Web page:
Wind of change gives late boost to O’mal­ley en­ergy mea­sure

The Washington Times Daily - - Metro - BY DAVID HILL

AN­NAPO­LIS | Gov. Martin O’mal­ley’s off­shore wind en­ergy bill re­ceived a late gust of sup­port Mon­day that in­di­cates law­mak­ers may be se­ri­ous about push­ing the mea­sure into law dur­ing the ses­sion’s final two weeks.

The House Eco­nomic Mat­ters Com­mit­tee voted 13-9in fa­vor of the bill, send­ing it to the House floor where de­bate is ex­pected to be­gin this week.

The leg­is­la­tion would set up a reg­u­la­tory frame­work for the new tech­nol­ogy, al­low­ing wind firms to build tur­bines off the East­ern Shore and sell re­new­able-en­ergy cred­its to in­state en­ergy com­pa­nies in an ef­fort to in­crease the state’s re­new­able-en­ergy port­fo­lio.

Mr. O’mal­ley, a Demo­crat, is tak­ing his sec­ond shot at wind en­ergy af­ter a sim­i­lar bill failed last year be­cause of bi­par­ti­san con­cerns about the like­li­hood that its im­ple­men­ta­tion would drive up en­ergy prices.

The gov­er­nor’s bill this year would cap po­ten­tial rate in­creases at $2 a month for the av­er­age res­i­den­tial cus­tomer and 2.5 per­cent for busi­nesses but has sat in House and Se­nate com­mit­tees for much of the ses­sion over lin­ger­ing cost con­cerns.

The Eco­nomic Mat­ters Com­mit­tee added a slew of amend­ments to the bill Mon­day, in­clud­ing low­er­ing the rate-in­crease caps to $1.50 a month and 1.5 per­cent in a move that sup­port­ers hope will win over law­mak­ers.

“This bill means we are go­ing to lock in clean wind en­ergy and the jobs that come with it,” said Del­e­gate Thomas Hucker, Mont­gomery Demo­crat and bill co-spon­sor. “It’s been mod­er­ated so it’s a bill that a ma­jor­ity of us can get be­hind.”

Sup­port­ers of off­shore wind have pre­dicted the tech­nol­ogy could re­duce de­pen­dence on non­re­new­able en­ergy, cre­ate jobs and bring mil­lions of dol­lars to Mary­land. They have ar­gued the state must act quickly to avoid los­ing busi­ness to other East Coast states.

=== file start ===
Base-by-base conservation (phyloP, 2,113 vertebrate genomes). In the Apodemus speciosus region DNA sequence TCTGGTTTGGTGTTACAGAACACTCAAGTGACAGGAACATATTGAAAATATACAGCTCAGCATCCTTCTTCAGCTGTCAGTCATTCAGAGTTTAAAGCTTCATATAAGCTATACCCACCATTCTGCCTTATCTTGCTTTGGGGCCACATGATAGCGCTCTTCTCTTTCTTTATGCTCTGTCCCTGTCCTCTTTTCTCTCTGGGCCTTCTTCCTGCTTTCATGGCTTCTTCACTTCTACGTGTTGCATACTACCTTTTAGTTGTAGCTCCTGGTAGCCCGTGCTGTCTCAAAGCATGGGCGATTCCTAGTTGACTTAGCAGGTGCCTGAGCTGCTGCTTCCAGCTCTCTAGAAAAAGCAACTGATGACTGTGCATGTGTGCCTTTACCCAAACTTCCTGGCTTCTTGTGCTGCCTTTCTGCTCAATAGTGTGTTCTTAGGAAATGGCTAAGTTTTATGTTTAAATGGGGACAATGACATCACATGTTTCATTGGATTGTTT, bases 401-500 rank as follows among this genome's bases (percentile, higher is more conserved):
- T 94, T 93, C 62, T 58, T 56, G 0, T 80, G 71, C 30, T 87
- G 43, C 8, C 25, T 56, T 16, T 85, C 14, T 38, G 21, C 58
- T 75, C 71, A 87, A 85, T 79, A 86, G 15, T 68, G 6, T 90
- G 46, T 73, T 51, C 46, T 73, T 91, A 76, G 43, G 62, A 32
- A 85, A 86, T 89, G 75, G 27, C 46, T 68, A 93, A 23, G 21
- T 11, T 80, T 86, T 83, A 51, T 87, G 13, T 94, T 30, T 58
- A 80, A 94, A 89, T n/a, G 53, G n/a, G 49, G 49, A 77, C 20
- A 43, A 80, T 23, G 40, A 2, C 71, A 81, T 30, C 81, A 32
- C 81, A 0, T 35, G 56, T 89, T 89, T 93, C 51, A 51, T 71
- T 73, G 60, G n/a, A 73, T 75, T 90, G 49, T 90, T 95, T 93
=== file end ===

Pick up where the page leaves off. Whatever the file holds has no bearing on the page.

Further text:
Pro­po­nents also ac­knowl­edge that wind en­ergy will likely come at a greater cost than tra­di­tional sources such as coal or nat­u­ral gas but ar­gue prices will even­tu­ally come in line once wind farms are up and run­ning.

Op­po­nents have ques­tioned the cur­rent mar­ket for vi­able wind de­vel­op­ers — point­ing to slow progress in other states and the fi­nan­cial prob­lems that led to the fail­ure last year of a planned Delaware wind project — and ar­gue that prices are near im­pos­si­ble to pre­dict.

Del­e­gate Steven R. Schuh, Anne Arun­del Re­pub­li­can, said state an­a­lysts have pro­jected that con­ven­tional en­ergy prices would have to in­crease by 6 per­cent over the next 20 years to bring them in line with wind costs, but only rose by about 2.5 per­cent over the past 20 years.

Mi­nor­ity Whip Jean­nie Had­daway-ric­cio, Tal­bot Re­pub­li­can, said that while wind farms could po­ten­tially bring ben­e­fits to the state, the risks are too great on con­stituents she rep­re­sents on the East­ern Shore.

“We are go­ing to be the ones who have the trans­mis­sion lines in our back­yard,” she said. “We are go­ing to have the most at stake and we’ll have the least to gain.”

While the House is ex­pected to be­gin de­bate Wed­nes­day, the Se­nate Fi­nance Com­mit­tee is still con­sid­er­ing its ver­sion of the bill.

Com­mit­tee Chair­man Thomas M. Mid­dle­ton, Charles Demo­crat, said the com­mit­tee’s mem­bers are closely di­vided on the is­sue and likely won’t vote un­less the leg­is­la­tion first passes the House.


Mary­land Gov. Martin O’mal­ley is push­ing for an off­shore wind en­ergy bill af­ter a sim­i­lar mea­sure failed last year be­cause of bi­par­ti­san con­cerns about the like­li­hood that its im­ple­men­ta­tion would drive up en­ergy prices.

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